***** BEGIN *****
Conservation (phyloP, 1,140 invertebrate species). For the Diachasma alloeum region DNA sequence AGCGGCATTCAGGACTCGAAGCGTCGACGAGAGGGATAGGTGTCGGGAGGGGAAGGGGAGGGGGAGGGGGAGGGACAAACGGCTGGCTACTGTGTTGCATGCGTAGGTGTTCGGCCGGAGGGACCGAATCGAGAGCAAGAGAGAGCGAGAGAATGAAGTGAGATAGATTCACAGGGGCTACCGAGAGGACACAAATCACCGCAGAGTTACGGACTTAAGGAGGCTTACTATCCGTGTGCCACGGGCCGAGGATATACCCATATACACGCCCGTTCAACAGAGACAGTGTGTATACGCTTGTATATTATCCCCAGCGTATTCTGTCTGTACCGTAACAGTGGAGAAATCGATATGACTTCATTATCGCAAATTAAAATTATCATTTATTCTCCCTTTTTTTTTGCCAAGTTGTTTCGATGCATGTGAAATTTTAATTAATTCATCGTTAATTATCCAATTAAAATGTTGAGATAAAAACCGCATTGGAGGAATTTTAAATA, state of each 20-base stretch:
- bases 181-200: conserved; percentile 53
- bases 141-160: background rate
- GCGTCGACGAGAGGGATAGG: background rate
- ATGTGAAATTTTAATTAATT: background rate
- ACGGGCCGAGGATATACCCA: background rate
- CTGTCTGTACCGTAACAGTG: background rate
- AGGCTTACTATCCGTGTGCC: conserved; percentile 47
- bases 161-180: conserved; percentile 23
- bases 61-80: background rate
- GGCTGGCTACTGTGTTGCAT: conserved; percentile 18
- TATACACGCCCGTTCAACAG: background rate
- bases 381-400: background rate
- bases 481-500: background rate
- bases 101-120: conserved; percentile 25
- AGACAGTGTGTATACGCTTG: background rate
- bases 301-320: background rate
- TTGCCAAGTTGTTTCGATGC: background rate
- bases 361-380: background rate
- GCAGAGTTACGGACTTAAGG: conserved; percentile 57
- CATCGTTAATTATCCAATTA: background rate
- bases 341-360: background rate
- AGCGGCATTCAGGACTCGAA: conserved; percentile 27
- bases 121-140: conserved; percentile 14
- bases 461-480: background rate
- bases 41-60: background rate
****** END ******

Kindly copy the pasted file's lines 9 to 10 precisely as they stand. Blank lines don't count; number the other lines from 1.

- bases 161-180: conserved; percentile 23
- bases 61-80: background rate